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Martin Luther King, Jr. at Stanford

In this collection Date Author
1 - 3 of 3
1 Martin Luther King at Stanford 1967 KQED-TV (Television station: San Francisco, Calif.)
2 Photographs, 1967 1967 Painter, Chuck.
3 Photographs, 1964 1964 Painter, Chuck.
Type of resource:
Mixed material
Format:
Manuscript/Archive
Abstract:
Film and photographs documenting speeches given by Martin Luther King, Jr. at Stanford University in 1964 and 1967. On April 14, 1967 King spoke about racism and civil rights in American society. Dr. King contended that there are "two Americas": one "beautiful" and the "other America, " which is an "arena of blasted hopes and dreams." He goes on to explain that "we are seeking to make America one nation" and discusses: African American civil rights; segregation; slavery; civil rights bills; the need for "genuine equality"; housing; education; employment; his experiences in Chicago; social and racial inequality; the persistence of "white backlash" against the constitutional rights of minorities; non-violence; "massive action programs"; social stagnation; the Vietnam War; sharing of political power and legislating for social justice. He concludes by stating that: "I still have faith in the future. I still believe these problems can be solved ... I refuse to despair ... our destiny is tied up in the destiny of America."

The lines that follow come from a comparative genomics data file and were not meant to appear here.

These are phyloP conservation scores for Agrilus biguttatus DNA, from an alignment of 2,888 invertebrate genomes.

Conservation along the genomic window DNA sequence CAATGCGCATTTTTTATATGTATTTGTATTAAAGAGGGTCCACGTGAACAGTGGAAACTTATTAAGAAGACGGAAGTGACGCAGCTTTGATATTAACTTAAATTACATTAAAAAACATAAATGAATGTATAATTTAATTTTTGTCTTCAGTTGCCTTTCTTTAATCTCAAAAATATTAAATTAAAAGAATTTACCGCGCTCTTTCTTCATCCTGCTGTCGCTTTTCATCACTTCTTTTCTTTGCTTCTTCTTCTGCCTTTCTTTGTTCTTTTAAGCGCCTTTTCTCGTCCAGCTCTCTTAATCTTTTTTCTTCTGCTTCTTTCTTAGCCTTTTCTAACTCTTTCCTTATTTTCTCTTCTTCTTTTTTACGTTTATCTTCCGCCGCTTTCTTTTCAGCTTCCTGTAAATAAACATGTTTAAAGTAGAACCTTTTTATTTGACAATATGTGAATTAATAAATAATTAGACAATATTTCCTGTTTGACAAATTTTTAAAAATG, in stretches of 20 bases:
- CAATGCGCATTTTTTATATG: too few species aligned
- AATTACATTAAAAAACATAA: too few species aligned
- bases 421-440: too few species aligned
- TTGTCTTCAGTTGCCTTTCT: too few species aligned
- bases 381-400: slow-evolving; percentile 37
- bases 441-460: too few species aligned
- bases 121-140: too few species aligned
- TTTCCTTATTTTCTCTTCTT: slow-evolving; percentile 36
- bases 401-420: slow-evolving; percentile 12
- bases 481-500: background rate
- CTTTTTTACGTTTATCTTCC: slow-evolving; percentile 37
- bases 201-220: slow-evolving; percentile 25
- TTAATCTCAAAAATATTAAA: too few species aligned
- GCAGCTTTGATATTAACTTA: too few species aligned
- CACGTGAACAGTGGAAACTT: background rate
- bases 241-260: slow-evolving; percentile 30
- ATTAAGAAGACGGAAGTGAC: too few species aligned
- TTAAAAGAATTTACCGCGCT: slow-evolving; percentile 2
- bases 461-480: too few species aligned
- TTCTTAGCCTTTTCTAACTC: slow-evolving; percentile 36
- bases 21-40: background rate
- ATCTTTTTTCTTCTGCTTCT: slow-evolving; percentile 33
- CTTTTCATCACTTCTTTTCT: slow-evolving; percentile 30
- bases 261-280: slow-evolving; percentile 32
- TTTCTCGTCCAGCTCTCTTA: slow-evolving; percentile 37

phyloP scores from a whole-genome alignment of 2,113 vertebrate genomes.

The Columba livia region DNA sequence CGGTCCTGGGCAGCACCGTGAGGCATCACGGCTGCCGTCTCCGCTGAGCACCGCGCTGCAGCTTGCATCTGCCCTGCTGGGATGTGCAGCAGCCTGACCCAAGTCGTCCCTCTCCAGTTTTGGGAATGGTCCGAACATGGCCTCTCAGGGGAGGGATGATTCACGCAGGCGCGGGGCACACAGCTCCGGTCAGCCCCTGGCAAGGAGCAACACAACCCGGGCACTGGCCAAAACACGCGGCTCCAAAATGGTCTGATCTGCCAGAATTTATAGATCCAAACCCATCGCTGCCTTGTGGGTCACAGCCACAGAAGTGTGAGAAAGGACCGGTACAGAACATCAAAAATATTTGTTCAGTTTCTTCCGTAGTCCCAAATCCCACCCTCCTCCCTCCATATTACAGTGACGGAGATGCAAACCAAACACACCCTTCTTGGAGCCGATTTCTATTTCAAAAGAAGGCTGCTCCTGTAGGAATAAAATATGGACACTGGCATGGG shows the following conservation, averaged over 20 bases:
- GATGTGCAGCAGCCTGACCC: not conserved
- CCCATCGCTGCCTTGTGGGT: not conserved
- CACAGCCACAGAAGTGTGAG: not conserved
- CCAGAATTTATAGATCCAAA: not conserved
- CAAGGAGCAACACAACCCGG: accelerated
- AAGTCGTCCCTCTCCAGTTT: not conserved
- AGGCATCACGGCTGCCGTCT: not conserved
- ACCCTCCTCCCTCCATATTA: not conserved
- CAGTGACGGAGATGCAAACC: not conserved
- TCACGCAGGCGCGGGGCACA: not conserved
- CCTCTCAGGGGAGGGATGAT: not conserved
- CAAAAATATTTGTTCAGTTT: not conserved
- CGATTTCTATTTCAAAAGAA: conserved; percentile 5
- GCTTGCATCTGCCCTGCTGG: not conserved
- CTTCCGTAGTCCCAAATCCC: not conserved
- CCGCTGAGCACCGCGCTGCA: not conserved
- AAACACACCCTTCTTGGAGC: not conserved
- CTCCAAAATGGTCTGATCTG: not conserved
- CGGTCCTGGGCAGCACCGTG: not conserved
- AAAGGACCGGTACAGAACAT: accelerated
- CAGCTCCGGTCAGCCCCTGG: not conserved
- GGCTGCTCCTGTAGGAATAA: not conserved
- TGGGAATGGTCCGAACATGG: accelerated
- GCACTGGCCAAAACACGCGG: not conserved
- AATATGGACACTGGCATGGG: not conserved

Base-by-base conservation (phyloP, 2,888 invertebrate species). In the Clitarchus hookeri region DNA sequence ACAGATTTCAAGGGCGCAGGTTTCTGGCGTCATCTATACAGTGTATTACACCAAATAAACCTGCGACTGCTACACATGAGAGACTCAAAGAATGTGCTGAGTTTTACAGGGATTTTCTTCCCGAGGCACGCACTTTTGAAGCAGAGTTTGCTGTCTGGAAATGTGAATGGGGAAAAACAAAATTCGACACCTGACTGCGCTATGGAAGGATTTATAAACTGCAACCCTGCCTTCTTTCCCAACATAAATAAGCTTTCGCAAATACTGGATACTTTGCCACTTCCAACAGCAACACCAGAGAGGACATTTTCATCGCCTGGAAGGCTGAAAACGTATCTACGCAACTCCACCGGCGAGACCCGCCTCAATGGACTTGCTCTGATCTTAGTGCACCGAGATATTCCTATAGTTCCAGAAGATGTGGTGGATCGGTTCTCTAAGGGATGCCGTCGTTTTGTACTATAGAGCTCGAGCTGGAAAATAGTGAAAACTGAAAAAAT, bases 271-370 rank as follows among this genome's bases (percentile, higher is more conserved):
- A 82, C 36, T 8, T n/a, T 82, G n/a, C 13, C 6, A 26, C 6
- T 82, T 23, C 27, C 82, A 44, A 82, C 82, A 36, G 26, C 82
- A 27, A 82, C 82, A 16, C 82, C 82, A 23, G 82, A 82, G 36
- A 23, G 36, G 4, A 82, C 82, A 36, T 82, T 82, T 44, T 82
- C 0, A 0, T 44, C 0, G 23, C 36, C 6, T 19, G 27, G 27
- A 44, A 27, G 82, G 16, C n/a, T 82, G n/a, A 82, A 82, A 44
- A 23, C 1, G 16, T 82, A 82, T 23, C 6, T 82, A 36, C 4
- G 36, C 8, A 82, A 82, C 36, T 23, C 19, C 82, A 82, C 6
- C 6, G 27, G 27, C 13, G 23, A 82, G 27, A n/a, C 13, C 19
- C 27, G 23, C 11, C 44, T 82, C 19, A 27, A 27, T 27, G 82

Related item:
Finding aid
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